Reviewed by: Brett Willis
|Producer:||Christian Halsey Solomon, Ron Rotholz, Edward R. Pressman, Chris Hanley|
Lions Gate Entertainment Corp. (Lionsgate)
“Monsters are real”
“American Psycho” marks a new low for major releases. Those who’ve read my other Spotlight reviews know I have a high tolerance for offensive material, and I try to give credit for artistic merit wherever possible. But I’ve walked out of a few films that I considered both offensive and pointless; and except for my intending to review it, this one certainly would have qualified.
The story centers on a young 1980s Wall Street hotshot, Patrick Bateman (Christian Bale), who inherited—rather than earned—his position in the company. In voiceovers, he details his meticulous diet, exercise and skin care regimens and other things that all focus on “self.” He and his coworkers, still in their daytime business suits, go to weird nightspots and snort cocaine. But although the whole group is hedonistic, he explains that he’s different from the others because he’s not really a part of humanity; everything he does is an act, and he has no emotions except greed and disgust (in other words, he’s Psychopathic/has a severe case of Antisocial Personality Disorder).
Bateman apparently admires the careers of serial killers such as Ed Gein and Ted Bundy.
Content warnings: There’s not much of a plot to give away, although a twist at the end might tempt some people to see the film a second time to unravel what they thought they’d seen. My purpose here is to persuade others NOT to see this film a FIRST time; so be prepared for enough detail to satisfy any curiosity you may have. Profanity is extreme, and there are many anti-female remarks and some racist ones. Bateman kills many victims, including prostitutes and homeless people, just for amusement (several killings graphically shown, others implied). He also develops (but can conceal) murderous rages against his coworkers over offenses such as someone else having the accounts he wants or having a better-looking business card. Besides his hands, feet and teeth, Bateman’s assault tools include knives, an axe, a nail gun, an automatic pistol, a coat hanger and a chainsaw. Bateman often excuses himself from a situation by saying he has to return some videotapes; the only tapes we glimpse him watching at home are slasher movies and porno films, and he apparently acts out what he watches. (As law enforcement people say: “Not everyone who watches this stuff is a pervert, but every pervert watches this stuff.”)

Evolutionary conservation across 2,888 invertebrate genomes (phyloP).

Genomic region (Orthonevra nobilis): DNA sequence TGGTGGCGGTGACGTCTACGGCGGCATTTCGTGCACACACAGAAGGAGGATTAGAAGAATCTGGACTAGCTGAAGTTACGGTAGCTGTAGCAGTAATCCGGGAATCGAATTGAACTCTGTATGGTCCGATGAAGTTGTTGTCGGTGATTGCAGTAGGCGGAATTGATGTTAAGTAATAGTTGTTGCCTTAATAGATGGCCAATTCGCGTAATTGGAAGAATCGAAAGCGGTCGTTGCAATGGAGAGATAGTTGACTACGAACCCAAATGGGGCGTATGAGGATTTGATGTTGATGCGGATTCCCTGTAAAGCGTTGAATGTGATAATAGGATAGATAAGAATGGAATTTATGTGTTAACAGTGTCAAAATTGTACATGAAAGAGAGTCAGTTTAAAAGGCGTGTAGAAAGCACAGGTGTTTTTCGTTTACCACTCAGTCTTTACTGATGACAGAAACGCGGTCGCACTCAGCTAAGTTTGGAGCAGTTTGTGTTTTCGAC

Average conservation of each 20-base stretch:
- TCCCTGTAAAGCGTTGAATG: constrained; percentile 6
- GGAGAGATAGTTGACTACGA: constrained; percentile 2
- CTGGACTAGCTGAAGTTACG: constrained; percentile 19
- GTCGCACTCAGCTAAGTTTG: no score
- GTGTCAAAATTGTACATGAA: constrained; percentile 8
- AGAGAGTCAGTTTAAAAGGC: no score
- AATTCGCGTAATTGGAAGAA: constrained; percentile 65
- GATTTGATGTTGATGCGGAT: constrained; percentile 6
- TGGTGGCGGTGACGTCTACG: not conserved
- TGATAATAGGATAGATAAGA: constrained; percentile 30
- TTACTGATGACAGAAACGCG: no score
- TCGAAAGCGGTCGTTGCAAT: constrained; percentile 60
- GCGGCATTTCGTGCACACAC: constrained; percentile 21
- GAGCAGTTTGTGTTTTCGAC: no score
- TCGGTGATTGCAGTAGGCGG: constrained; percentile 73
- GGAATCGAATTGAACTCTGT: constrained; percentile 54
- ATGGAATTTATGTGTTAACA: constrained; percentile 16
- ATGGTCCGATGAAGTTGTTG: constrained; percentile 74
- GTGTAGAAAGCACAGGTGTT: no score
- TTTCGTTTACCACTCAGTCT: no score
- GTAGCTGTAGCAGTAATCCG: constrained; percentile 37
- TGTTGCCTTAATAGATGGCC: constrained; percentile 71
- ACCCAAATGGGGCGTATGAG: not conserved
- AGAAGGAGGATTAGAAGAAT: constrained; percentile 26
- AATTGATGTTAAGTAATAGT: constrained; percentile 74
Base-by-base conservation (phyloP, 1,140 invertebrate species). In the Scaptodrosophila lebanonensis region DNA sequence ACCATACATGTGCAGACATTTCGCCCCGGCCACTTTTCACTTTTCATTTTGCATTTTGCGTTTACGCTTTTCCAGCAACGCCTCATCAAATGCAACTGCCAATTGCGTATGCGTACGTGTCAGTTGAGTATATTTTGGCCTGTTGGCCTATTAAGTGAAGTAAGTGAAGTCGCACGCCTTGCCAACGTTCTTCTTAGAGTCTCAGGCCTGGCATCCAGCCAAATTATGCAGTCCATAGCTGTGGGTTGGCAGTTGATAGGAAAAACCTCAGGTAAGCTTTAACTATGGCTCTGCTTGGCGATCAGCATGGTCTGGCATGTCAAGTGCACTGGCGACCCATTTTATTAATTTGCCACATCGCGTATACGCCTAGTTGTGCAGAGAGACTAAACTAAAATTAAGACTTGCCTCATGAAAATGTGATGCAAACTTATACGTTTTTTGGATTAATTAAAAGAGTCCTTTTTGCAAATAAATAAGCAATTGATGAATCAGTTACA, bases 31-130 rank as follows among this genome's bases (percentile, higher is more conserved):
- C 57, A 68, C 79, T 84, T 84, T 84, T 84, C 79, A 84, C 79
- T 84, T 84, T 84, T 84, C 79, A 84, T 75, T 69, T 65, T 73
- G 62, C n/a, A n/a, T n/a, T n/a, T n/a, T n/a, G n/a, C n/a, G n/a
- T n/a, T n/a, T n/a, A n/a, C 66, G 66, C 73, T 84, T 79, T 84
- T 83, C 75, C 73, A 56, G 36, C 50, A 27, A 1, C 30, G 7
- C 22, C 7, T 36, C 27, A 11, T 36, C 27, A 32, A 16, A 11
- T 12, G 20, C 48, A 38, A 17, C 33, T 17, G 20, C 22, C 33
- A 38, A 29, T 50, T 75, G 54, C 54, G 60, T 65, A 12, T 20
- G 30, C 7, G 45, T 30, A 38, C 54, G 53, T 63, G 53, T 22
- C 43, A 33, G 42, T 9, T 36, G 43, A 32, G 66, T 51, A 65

Bateman forces call girls to do things with each other as well as with him, and pays them extra for accepting violence (when he doesn’t kill them). There are simulated sex acts and glimpses of nudity in several scenes. These scenes are not sexy to me, but I don’t know how I’d feel if I were a teenager. Bateman keeps some of his victims’ bodies or body parts, and claims to eat the brains. The film seems off-balance, as though it had been re-edited (which it was, to overturn its initial NC-17 rating).
I saw this on a Saturday night and got to witness audience reaction. If all of the above weren’t bad enough, several scenes were played for laughs and did get laughs. In one such scene, Bateman starts to strangle a coworker who’s standing at a urinal, but the coworker happily takes this as a pass, and Bateman is so revolted by the idea of male homosexuality that he washes his hands and then runs away (thus the director, Mary Harron, links “homophobia” with Bateman’s other “problems”).
It turns out that there’s a second reason for the film’s off-balance feeling. It takes on an increasingly surreal tone, with Bateman performing impossible feats. Then we get clear evidence that Bateman is delusional (real ATMs don’t tell you to insert a stray cat) and that some or all of the murders never really occurred. In the end, we realize that everything we’ve seen was only Bateman’s version of reality. Most psycho-killer films (other than those marketed as episodes of an ongoing series) at least take the killer off the street and give some degree of closure. Not here. In fact, we don’t know if the killer really is a killer or just an elaborate fantasizer, and neither does he.
Canadian serial rapist/killer Paul Bernardo claims that his crimes were inspired by the novel on which this film is based. What might the film itself do? And the upcoming Summer 2000 films in the trailers consisted of sex comedies, over-the-top or comic-book style violence, and a Jim Carrey comedy about a cop with a violent split personality. Plus, the sequel to “Silence of the Lambs” (see my review of that film for some comments about Psychopathy) is due out later this year. With everyone from first-graders to senior citizens in retirement homes plotting or carrying out murders, I don’t see much of the “responsible voluntary restraint” that Hollywood’s been talking about. What are these studio execs thinking? I think it’s spelled with a dollar sign. I’ve already given them my ticket price for this abominable film; I hope that you save yours.